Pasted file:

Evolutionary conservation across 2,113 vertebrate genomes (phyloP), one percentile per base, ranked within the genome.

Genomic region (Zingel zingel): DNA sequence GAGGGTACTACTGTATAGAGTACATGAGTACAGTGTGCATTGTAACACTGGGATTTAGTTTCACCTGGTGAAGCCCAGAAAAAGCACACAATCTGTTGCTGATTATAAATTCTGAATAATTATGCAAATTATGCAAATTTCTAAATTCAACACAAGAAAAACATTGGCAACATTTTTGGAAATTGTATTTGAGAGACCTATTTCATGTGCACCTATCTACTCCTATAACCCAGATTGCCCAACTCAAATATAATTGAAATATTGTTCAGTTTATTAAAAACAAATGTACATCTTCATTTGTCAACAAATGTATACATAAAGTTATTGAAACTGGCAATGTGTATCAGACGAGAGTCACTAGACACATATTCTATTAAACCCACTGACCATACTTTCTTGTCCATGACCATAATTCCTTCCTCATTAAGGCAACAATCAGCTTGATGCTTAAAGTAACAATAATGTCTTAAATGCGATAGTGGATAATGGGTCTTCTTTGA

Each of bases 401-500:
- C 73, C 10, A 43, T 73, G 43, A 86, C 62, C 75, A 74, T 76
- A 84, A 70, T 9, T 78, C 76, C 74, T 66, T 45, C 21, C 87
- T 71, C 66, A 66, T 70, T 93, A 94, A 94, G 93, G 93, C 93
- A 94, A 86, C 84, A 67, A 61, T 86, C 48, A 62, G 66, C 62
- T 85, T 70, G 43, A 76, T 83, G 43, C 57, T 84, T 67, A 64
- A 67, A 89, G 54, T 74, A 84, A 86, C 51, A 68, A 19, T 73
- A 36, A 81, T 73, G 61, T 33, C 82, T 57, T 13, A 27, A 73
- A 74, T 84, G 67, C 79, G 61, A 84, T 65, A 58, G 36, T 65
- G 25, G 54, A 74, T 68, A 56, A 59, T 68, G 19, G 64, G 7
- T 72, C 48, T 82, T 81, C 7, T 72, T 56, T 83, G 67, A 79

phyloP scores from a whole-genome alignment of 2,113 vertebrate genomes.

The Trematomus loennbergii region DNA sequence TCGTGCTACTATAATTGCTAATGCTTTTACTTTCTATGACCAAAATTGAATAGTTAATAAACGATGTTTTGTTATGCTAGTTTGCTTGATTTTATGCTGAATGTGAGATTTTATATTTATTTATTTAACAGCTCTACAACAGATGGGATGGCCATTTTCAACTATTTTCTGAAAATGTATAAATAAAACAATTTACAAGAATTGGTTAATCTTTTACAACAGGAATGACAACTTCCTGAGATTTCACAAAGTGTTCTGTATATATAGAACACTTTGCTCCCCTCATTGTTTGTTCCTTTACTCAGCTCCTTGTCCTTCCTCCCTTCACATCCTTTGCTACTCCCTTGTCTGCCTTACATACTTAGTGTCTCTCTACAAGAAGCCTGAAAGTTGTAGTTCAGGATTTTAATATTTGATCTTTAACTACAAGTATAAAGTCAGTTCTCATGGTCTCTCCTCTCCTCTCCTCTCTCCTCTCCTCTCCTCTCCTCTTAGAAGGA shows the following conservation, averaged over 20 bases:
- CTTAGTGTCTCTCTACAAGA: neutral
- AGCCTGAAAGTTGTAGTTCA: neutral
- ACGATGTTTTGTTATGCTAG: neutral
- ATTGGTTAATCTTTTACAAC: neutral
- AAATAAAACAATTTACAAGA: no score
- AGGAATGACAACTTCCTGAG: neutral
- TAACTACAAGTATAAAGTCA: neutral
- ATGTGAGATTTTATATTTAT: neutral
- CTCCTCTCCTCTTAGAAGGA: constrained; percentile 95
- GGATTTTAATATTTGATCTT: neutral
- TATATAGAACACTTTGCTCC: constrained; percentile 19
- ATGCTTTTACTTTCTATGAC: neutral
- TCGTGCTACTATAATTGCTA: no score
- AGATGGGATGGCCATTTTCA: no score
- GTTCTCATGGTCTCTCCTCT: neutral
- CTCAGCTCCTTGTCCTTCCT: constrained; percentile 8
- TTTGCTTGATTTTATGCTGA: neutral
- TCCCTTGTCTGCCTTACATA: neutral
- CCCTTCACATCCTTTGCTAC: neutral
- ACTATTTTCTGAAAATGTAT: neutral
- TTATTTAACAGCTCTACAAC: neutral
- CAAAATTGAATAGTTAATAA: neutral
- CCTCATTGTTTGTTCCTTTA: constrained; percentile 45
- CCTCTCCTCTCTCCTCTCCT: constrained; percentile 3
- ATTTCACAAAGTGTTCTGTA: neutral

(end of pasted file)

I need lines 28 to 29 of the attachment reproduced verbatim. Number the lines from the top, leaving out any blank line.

- TCGTGCTACTATAATTGCTA: no score
- AGATGGGATGGCCATTTTCA: no score